Author Topic: Special Snowflake Stories  (Read 5749541 times)

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Poppea

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Re: Special Snowflake Stories
« Reply #18840 on: January 10, 2013, 03:58:36 PM »
Well, I'm in Canada, for what it's worth.   And we had put our signs on the strips of grass that belonged to the city.

I guess what bothered me the most was not that someone took down the signs, but that they kept them.   My friend worked hard on them, and we'd hoped to reuse them at a future yard sale.    Even just leaving them on the grass with a note that said "HEY, JERK, DON'T PUT SIGNS HERE" would've been preferable.

Did you put them on the strip of grass in front of someone else's house?  Unless you called your town hall and were told that you could stick the signs in, I think you were wrong.  Some places let you put poster or flyers on poles/posts, but sticking a sign in the ground?  I can't imagine it legal anywhere.

Honestly, I would have thrown it out because I know its illegal in my town and I wouldn't want to look at it just lying there - kind of unsightly. 

TurtleDove

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Re: Special Snowflake Stories
« Reply #18841 on: January 10, 2013, 04:31:46 PM »
That's different than calling someone else, requesting help either passively or actively, then interrupting them when they try to do exactly that.  "Hey, I want your help, but I'm not going to listen to what you say and interrupt you even though I called you for help!"

I think it depends on the situation.  When it becomes clear to me that the customer service person and I are not connecting (this happens especially if there is an accent involved - over the phone I often cannot understand accented speech) or when it is clear to me the customer service person is reading from a script.

For example:

Customer Service Person: So you say the yellow wire does not connect to the box?  Thank you for sharing that with me.  Here at ____ we strive to always provide you with the highest level of service.  I am sorry that your yellow wire does not connect to the box.  I will do my best to try to help you to connect the yellow wire to the box, in accordance with the stated policies of _____, which can also be found at our website, www........"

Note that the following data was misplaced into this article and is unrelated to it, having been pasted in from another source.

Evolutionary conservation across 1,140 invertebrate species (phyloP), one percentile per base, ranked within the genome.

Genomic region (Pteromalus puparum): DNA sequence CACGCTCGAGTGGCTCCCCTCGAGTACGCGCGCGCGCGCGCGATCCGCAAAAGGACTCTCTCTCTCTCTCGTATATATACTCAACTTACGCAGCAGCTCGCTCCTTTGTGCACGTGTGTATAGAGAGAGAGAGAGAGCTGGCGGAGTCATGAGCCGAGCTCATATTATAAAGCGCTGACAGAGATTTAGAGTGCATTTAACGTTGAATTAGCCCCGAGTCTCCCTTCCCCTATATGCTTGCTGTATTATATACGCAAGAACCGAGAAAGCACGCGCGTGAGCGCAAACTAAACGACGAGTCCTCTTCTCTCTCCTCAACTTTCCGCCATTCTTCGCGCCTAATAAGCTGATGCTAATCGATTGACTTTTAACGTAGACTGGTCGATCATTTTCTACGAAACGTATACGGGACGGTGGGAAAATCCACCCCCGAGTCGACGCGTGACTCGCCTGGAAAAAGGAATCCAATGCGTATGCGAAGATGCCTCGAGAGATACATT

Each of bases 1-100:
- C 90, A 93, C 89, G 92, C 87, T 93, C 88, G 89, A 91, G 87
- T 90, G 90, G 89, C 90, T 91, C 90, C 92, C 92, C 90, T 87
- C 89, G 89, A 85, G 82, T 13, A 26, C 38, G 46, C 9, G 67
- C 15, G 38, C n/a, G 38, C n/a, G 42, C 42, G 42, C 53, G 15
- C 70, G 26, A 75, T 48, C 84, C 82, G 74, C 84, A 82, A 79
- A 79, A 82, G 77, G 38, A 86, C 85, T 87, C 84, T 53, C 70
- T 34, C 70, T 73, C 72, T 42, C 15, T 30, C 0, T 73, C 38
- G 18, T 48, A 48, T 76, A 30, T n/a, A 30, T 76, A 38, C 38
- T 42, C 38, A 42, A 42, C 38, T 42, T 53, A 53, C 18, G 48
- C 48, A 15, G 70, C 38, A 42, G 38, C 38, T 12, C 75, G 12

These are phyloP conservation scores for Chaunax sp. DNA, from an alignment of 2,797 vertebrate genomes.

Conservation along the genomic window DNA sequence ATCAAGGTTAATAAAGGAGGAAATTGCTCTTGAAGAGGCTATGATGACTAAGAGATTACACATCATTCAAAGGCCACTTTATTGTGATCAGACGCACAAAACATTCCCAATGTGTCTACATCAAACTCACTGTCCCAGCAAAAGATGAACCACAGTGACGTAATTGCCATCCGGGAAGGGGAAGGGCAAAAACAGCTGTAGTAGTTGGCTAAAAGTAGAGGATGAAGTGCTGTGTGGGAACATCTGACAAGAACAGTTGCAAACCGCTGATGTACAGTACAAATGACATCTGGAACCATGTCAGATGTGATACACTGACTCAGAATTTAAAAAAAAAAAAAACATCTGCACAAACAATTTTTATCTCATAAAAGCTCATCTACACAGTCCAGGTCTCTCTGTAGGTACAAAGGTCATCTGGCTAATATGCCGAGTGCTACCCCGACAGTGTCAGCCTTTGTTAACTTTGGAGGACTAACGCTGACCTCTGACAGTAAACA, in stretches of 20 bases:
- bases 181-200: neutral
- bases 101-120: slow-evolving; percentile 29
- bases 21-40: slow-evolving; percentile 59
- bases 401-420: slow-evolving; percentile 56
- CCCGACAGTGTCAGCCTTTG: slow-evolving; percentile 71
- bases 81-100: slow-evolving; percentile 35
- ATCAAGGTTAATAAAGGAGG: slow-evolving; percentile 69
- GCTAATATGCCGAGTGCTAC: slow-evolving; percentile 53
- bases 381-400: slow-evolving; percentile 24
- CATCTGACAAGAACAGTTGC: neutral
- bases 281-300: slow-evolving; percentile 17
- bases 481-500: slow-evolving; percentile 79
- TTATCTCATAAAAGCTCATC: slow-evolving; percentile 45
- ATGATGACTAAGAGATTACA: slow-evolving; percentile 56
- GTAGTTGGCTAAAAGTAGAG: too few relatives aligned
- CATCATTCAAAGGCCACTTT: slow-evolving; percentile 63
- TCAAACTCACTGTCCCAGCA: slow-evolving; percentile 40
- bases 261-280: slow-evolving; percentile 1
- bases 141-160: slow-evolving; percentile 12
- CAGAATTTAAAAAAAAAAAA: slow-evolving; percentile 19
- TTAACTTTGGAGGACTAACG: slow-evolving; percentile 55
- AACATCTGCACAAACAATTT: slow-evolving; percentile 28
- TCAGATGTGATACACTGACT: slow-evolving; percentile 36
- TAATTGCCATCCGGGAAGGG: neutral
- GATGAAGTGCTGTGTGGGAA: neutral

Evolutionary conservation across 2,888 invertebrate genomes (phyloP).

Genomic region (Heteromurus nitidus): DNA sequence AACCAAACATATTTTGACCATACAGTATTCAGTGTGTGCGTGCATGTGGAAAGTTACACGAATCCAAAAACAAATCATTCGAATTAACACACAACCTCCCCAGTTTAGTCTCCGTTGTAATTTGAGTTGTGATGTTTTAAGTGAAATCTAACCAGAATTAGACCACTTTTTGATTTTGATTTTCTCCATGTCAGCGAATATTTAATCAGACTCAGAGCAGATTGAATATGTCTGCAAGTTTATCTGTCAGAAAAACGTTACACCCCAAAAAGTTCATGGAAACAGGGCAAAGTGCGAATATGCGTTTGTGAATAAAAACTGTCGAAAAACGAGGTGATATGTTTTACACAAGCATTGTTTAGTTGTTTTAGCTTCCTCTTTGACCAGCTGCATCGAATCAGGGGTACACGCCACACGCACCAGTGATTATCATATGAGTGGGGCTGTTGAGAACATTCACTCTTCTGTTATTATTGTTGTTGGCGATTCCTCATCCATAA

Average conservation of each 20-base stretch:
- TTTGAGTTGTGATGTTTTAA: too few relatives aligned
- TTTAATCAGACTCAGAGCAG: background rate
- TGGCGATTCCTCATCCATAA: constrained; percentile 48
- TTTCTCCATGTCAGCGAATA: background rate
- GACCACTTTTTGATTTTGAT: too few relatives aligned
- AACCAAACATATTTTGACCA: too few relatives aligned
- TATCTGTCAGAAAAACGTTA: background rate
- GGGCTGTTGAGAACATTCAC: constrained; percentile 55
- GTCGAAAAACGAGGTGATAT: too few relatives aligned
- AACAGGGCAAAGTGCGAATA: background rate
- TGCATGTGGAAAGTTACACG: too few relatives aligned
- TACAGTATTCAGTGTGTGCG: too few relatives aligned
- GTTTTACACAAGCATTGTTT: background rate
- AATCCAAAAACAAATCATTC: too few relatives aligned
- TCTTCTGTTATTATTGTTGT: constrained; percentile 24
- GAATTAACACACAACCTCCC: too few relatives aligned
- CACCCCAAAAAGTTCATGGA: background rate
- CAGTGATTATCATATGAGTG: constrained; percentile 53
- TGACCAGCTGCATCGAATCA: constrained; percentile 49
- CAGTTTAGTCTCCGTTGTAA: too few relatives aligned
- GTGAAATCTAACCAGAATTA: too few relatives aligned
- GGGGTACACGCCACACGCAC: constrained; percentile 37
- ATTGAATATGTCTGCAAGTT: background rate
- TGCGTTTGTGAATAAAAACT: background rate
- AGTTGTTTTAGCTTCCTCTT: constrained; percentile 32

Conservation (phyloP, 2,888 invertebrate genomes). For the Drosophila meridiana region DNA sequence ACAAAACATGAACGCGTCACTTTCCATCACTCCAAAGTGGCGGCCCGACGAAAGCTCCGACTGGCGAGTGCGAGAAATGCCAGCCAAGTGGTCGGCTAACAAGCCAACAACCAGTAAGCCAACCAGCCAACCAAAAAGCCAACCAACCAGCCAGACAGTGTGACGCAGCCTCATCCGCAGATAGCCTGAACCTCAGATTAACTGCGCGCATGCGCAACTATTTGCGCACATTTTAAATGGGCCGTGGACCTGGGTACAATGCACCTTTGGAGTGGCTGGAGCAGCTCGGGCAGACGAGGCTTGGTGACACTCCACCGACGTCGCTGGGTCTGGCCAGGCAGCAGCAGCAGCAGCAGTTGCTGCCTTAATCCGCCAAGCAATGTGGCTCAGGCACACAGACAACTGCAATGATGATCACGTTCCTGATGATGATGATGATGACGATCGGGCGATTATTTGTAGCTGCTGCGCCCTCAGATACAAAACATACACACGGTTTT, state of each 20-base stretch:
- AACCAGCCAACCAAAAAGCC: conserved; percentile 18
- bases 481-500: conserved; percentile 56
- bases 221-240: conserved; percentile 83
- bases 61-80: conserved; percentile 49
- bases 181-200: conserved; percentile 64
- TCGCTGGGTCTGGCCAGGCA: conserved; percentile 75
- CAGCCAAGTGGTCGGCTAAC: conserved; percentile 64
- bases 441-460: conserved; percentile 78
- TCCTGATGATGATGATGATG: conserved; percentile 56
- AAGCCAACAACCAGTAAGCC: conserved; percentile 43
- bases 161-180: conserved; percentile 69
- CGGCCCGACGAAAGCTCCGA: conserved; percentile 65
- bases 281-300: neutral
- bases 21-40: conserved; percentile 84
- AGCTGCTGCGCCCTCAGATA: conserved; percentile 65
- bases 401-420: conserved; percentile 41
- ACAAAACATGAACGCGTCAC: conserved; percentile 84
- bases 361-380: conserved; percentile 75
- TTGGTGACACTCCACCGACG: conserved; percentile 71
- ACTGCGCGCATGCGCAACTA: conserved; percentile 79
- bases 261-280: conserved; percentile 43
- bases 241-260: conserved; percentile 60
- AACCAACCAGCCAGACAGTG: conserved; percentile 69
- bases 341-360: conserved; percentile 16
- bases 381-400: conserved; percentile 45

Me:  I'm sorry, but can you please just tell me how to connect the yellow wire to the box?

CSP: So you want me to tell you how to connect the yellow wire to the box?  Thank you for sharing that with me.  Here at ____ we strive to always provide you with the highest level of service.  I am sorry that your yellow wire does not connect to the box.  I will do my best to try to help you to connect the yellow wire to the box, in accordance with the stated policies of _____, which can also be found at our website, www........"


Me:  I'm sorry, is there someone who can help me connect the yellow wire to the box?

gramma dishes

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Re: Special Snowflake Stories
« Reply #18842 on: January 10, 2013, 04:57:12 PM »
LOL, TurtleDove!!  I have only called for computer assistance once and that was exactly how the conversation went.  With one added attraction.  They kept switching me to other people who supposedly knew more, but who followed exactly the same script. 

They all had 'names' like Susie, Tiffany, Robert and Jim.  Pretty sure those were made up names.   ;)

Shalamar

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Re: Special Snowflake Stories
« Reply #18843 on: January 10, 2013, 05:29:06 PM »
Quote
Did you put them on the strip of grass in front of someone else's house? 

It's been a few years, but if memory serves, we placed them like this:

===============main road===================
***grassy boulevard with our sign*************************
-----fence that lined grassy boulevard, belonged to house-----
house

That's probably not terribly clear, but the point is that there was a fence (belonging to a home owner) that was placed between the house and the grass that had our sign.  Therefore, we figured the grass was public property (it had street lights and fire hydrants and whatnot on it, too).

Ah well - I'm willing to admit that we might've done something wrong.  I just wish he hadn't kept our signs.

Outdoor Girl

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Re: Special Snowflake Stories
« Reply #18844 on: January 10, 2013, 05:32:36 PM »
If there was a full fence, I think you were fine to put your sign there.  I was picturing the grassy strip between the road and the sidewalk out in front of someone's house, where the sign would be in full view from their front window.  That would definitely not be OK in my books, even though that strip does not technically belong to the homeowner.